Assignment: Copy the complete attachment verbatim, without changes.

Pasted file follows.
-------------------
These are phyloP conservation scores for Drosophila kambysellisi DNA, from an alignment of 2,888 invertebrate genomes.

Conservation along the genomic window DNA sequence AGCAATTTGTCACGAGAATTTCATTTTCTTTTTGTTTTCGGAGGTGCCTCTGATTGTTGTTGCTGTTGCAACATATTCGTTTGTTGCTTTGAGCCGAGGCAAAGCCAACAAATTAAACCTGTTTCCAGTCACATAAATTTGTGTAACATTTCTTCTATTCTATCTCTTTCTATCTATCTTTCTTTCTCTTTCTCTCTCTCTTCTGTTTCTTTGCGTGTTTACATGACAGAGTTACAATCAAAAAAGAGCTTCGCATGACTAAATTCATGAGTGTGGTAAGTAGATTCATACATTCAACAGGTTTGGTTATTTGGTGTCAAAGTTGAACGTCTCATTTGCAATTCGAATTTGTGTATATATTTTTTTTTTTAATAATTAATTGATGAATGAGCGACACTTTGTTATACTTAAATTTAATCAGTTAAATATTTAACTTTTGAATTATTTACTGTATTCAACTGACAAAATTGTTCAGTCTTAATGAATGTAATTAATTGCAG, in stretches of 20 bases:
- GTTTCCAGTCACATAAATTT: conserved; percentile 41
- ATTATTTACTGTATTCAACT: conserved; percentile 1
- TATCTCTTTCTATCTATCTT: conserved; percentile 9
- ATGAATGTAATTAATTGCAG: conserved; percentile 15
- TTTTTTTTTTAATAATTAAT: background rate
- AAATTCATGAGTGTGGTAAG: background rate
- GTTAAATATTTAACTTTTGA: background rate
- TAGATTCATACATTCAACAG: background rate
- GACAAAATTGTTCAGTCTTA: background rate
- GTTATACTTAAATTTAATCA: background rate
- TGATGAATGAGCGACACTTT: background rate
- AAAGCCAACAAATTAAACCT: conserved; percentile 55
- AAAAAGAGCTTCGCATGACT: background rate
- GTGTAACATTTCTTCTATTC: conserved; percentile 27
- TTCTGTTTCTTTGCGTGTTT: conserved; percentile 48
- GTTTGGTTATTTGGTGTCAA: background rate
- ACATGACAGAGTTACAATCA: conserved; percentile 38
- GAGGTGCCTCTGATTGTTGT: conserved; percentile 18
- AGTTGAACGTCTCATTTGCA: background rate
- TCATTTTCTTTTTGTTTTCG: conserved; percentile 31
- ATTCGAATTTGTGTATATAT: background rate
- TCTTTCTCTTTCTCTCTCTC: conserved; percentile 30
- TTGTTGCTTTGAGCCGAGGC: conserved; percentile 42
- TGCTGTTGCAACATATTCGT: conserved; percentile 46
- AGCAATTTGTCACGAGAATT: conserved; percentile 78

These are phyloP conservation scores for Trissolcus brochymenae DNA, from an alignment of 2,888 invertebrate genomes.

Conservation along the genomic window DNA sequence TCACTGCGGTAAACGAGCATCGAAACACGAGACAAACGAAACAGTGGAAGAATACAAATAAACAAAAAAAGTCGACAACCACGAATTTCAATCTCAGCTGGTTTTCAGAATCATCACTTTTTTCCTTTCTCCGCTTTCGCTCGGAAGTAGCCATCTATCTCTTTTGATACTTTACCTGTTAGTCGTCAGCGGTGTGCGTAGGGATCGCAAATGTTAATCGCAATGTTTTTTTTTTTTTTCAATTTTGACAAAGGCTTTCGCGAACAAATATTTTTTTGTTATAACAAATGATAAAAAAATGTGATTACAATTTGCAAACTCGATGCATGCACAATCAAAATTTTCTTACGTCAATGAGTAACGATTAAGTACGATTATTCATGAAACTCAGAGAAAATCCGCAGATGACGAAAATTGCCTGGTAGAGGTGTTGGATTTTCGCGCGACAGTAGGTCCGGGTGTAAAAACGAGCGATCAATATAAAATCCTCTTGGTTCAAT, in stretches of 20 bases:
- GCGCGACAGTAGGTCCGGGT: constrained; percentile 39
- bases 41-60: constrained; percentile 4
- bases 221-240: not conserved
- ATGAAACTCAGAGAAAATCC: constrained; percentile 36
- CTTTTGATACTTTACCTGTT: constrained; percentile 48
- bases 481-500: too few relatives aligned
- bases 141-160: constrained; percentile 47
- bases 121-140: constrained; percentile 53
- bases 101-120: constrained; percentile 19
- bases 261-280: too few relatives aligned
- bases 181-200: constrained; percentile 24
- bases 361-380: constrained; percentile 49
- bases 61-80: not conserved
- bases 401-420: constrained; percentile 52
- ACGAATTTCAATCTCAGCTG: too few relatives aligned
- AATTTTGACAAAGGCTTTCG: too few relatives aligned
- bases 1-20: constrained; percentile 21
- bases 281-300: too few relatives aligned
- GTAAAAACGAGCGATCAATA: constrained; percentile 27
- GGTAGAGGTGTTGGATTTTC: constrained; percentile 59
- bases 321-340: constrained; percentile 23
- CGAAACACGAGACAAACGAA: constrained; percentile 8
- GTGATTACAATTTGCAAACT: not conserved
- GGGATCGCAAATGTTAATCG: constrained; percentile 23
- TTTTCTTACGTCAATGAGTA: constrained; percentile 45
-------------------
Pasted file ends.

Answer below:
These are phyloP conservation scores for Drosophila kambysellisi DNA, from an alignment of 2,888 invertebrate genomes.

Conservation along the genomic window DNA sequence AGCAATTTGTCACGAGAATTTCATTTTCTTTTTGTTTTCGGAGGTGCCTCTGATTGTTGTTGCTGTTGCAACATATTCGTTTGTTGCTTTGAGCCGAGGCAAAGCCAACAAATTAAACCTGTTTCCAGTCACATAAATTTGTGTAACATTTCTTCTATTCTATCTCTTTCTATCTATCTTTCTTTCTCTTTCTCTCTCTCTTCTGTTTCTTTGCGTGTTTACATGACAGAGTTACAATCAAAAAAGAGCTTCGCATGACTAAATTCATGAGTGTGGTAAGTAGATTCATACATTCAACAGGTTTGGTTATTTGGTGTCAAAGTTGAACGTCTCATTTGCAATTCGAATTTGTGTATATATTTTTTTTTTTAATAATTAATTGATGAATGAGCGACACTTTGTTATACTTAAATTTAATCAGTTAAATATTTAACTTTTGAATTATTTACTGTATTCAACTGACAAAATTGTTCAGTCTTAATGAATGTAATTAATTGCAG, in stretches of 20 bases:
- GTTTCCAGTCACATAAATTT: conserved; percentile 41
- ATTATTTACTGTATTCAACT: conserved; percentile 1
- TATCTCTTTCTATCTATCTT: conserved; percentile 9
- ATGAATGTAATTAATTGCAG: conserved; percentile 15
- TTTTTTTTTTAATAATTAAT: background rate
- AAATTCATGAGTGTGGTAAG: background rate
- GTTAAATATTTAACTTTTGA: background rate
- TAGATTCATACATTCAACAG: background rate
- GACAAAATTGTTCAGTCTTA: background rate
- GTTATACTTAAATTTAATCA: background rate
- TGATGAATGAGCGACACTTT: background rate
- AAAGCCAACAAATTAAACCT: conserved; percentile 55
- AAAAAGAGCTTCGCATGACT: background rate
- GTGTAACATTTCTTCTATTC: conserved; percentile 27
- TTCTGTTTCTTTGCGTGTTT: conserved; percentile 48
- GTTTGGTTATTTGGTGTCAA: background rate
- ACATGACAGAGTTACAATCA: conserved; percentile 38
- GAGGTGCCTCTGATTGTTGT: conserved; percentile 18
- AGTTGAACGTCTCATTTGCA: background rate
- TCATTTTCTTTTTGTTTTCG: conserved; percentile 31
- ATTCGAATTTGTGTATATAT: background rate
- TCTTTCTCTTTCTCTCTCTC: conserved; percentile 30
- TTGTTGCTTTGAGCCGAGGC: conserved; percentile 42
- TGCTGTTGCAACATATTCGT: conserved; percentile 46
- AGCAATTTGTCACGAGAATT: conserved; percentile 78

These are phyloP conservation scores for Trissolcus brochymenae DNA, from an alignment of 2,888 invertebrate genomes.

Conservation along the genomic window DNA sequence TCACTGCGGTAAACGAGCATCGAAACACGAGACAAACGAAACAGTGGAAGAATACAAATAAACAAAAAAAGTCGACAACCACGAATTTCAATCTCAGCTGGTTTTCAGAATCATCACTTTTTTCCTTTCTCCGCTTTCGCTCGGAAGTAGCCATCTATCTCTTTTGATACTTTACCTGTTAGTCGTCAGCGGTGTGCGTAGGGATCGCAAATGTTAATCGCAATGTTTTTTTTTTTTTTCAATTTTGACAAAGGCTTTCGCGAACAAATATTTTTTTGTTATAACAAATGATAAAAAAATGTGATTACAATTTGCAAACTCGATGCATGCACAATCAAAATTTTCTTACGTCAATGAGTAACGATTAAGTACGATTATTCATGAAACTCAGAGAAAATCCGCAGATGACGAAAATTGCCTGGTAGAGGTGTTGGATTTTCGCGCGACAGTAGGTCCGGGTGTAAAAACGAGCGATCAATATAAAATCCTCTTGGTTCAAT, in stretches of 20 bases:
- GCGCGACAGTAGGTCCGGGT: constrained; percentile 39
- bases 41-60: constrained; percentile 4
- bases 221-240: not conserved
- ATGAAACTCAGAGAAAATCC: constrained; percentile 36
- CTTTTGATACTTTACCTGTT: constrained; percentile 48
- bases 481-500: too few relatives aligned
- bases 141-160: constrained; percentile 47
- bases 121-140: constrained; percentile 53
- bases 101-120: constrained; percentile 19
- bases 261-280: too few relatives aligned
- bases 181-200: constrained; percentile 24
- bases 361-380: constrained; percentile 49
- bases 61-80: not conserved
- bases 401-420: constrained; percentile 52
- ACGAATTTCAATCTCAGCTG: too few relatives aligned
- AATTTTGACAAAGGCTTTCG: too few relatives aligned
- bases 1-20: constrained; percentile 21
- bases 281-300: too few relatives aligned
- GTAAAAACGAGCGATCAATA: constrained; percentile 27
- GGTAGAGGTGTTGGATTTTC: constrained; percentile 59
- bases 321-340: constrained; percentile 23
- CGAAACACGAGACAAACGAA: constrained; percentile 8
- GTGATTACAATTTGCAAACT: not conserved
- GGGATCGCAAATGTTAATCG: constrained; percentile 23
- TTTTCTTACGTCAATGAGTA: constrained; percentile 45